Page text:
I am editing a batch of about 1000 photos in Camera Raw. There are certain settings like contrast or clarity that will be the same for all of them. But with the Exposure, I would like to have the exposure decrease incrementally from the first picture (set to +1.25) to the last picture (set to -2.00).

So for certain settings that will be the same on all images I have done a simple "select all" and "synchronize." But I am wondering if there is a way that Camera Raw (or any other Adobe program) can automatically split the difference between an exposure of +1.25 to -2.00 and apply them gradually to the set of images.

Any thoughts?

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    \$\begingroup\$ I don't think Adobe Camera Raw can do this natively, but if you have Lightroom it might be worthwhile to check out LRTimelapse. It can keyframe different parameters (like the exposure). I'm not affiliated with it, just saw a cool demo of the program. \$\endgroup\$ Commented Apr 23, 2013 at 19:06
  • \$\begingroup\$ If there is a way, it would almost certainly be through the Automation/Macro functionality in Photoshop. I'm not sure if that functionality can integrate with Adobe Camera Raw though. I'll take a look when I get home and can see if there is actually a way through this avenue or not. \$\endgroup\$
    – AJ Henderson
    Commented Apr 23, 2013 at 19:31
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    \$\begingroup\$ @AJHenderson I just checked and for me (CS5) this didn't work. As described here you can only go back to ACR if you open the RAW file as a smart object. But if you double click on the smart object to access ACR to increase the exposure the action just says "Edit contents". Running this action on another RAW file opened as a smart object does open ACR, but does not alter the exposure. Is using the 32-bit exposure tool (integrated in PS) maybe an option? \$\endgroup\$ Commented Apr 23, 2013 at 20:34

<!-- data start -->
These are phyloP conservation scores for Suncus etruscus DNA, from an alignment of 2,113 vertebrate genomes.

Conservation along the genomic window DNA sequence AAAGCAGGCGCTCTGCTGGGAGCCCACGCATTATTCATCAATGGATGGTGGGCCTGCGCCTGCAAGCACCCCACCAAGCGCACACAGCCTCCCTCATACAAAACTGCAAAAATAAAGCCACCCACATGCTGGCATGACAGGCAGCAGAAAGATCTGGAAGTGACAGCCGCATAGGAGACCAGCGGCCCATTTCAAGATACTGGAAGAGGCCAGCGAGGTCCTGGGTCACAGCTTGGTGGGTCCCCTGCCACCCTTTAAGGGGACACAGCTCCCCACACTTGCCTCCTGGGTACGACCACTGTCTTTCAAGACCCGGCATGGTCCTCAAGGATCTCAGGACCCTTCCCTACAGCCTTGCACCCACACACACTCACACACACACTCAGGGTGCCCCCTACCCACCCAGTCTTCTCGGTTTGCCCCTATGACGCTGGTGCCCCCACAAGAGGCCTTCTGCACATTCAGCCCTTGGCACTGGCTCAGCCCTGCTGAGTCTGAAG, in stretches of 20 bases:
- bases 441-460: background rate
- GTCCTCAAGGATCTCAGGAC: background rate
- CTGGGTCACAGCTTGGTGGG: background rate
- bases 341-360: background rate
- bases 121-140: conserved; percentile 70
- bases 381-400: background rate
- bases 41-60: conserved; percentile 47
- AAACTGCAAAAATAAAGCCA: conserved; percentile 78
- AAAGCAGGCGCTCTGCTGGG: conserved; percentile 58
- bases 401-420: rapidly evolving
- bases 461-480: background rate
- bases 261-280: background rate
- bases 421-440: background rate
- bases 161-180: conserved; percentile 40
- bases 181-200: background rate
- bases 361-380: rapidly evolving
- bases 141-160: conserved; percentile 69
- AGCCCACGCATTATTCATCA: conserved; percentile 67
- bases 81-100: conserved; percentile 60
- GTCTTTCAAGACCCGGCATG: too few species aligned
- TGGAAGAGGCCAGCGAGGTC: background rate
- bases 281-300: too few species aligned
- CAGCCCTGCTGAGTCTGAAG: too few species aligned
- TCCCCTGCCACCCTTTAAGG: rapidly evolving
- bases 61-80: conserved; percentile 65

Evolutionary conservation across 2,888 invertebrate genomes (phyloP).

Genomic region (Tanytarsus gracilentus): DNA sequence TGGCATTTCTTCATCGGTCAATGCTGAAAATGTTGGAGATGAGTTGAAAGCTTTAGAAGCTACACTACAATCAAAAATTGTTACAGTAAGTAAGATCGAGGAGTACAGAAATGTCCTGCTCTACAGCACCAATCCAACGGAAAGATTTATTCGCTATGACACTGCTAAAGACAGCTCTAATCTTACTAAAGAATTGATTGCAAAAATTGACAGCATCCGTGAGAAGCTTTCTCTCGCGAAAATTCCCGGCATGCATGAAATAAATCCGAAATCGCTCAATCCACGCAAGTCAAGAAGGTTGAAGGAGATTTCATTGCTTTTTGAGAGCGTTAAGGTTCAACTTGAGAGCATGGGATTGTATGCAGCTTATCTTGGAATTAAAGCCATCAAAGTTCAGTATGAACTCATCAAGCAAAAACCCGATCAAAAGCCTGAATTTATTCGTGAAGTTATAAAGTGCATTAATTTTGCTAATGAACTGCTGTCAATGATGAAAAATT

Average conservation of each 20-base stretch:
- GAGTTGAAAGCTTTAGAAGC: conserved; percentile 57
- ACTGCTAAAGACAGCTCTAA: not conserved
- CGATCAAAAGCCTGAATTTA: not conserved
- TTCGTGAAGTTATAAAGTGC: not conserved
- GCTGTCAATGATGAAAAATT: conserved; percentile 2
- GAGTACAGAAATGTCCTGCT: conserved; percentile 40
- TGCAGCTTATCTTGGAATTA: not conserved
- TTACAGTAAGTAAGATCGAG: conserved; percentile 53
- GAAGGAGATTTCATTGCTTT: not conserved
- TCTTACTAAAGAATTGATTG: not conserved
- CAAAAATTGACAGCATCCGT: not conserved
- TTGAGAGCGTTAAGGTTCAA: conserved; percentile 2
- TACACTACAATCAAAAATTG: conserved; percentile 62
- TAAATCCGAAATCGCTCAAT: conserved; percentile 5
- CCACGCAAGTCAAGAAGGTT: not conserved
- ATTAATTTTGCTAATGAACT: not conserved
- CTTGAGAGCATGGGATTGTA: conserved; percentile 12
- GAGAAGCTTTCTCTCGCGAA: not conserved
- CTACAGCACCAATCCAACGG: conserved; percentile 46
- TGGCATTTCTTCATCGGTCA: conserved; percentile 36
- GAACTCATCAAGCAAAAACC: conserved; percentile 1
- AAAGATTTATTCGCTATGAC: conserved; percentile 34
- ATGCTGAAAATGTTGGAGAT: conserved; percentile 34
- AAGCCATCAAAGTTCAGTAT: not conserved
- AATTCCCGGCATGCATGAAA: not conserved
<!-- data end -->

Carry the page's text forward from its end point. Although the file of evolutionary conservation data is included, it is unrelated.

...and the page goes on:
1 Answer 1


While I'm not aware of any off-the-shelf solutions (and it's not native to Lightroom/ACR), there's no reason why it can't be done.

Since ACR/LR don't touch the original file (with a few exceptions related to EXIF data) but store the adjustments to be made in an XMP file, and XMP is just XML (plain text with angle brackets), there is no reason why an external program can't be used to modify the exposure smoothly across XMP files. (That is, in fact, how "bulb ramping" has to be done with Nikon cameras, which only have discrete shutter values available even in bulb mode.)

For that matter, you could probably do the same thing with white balance so that sunrise/sunset aren't too brightly orange/red compared to open blue sky midday.

That turns the "photography" problem into a programming problem. Examine the XMP file in a text editor to determine the document structure and what nodes need to be added/modified. If you have no other programming environment available to you, a VBA macro in a Microsoft Office application can do the trick (and can provide you with a useful parameter input form easily as well). But that takes us out of the scope of the Photography stack.


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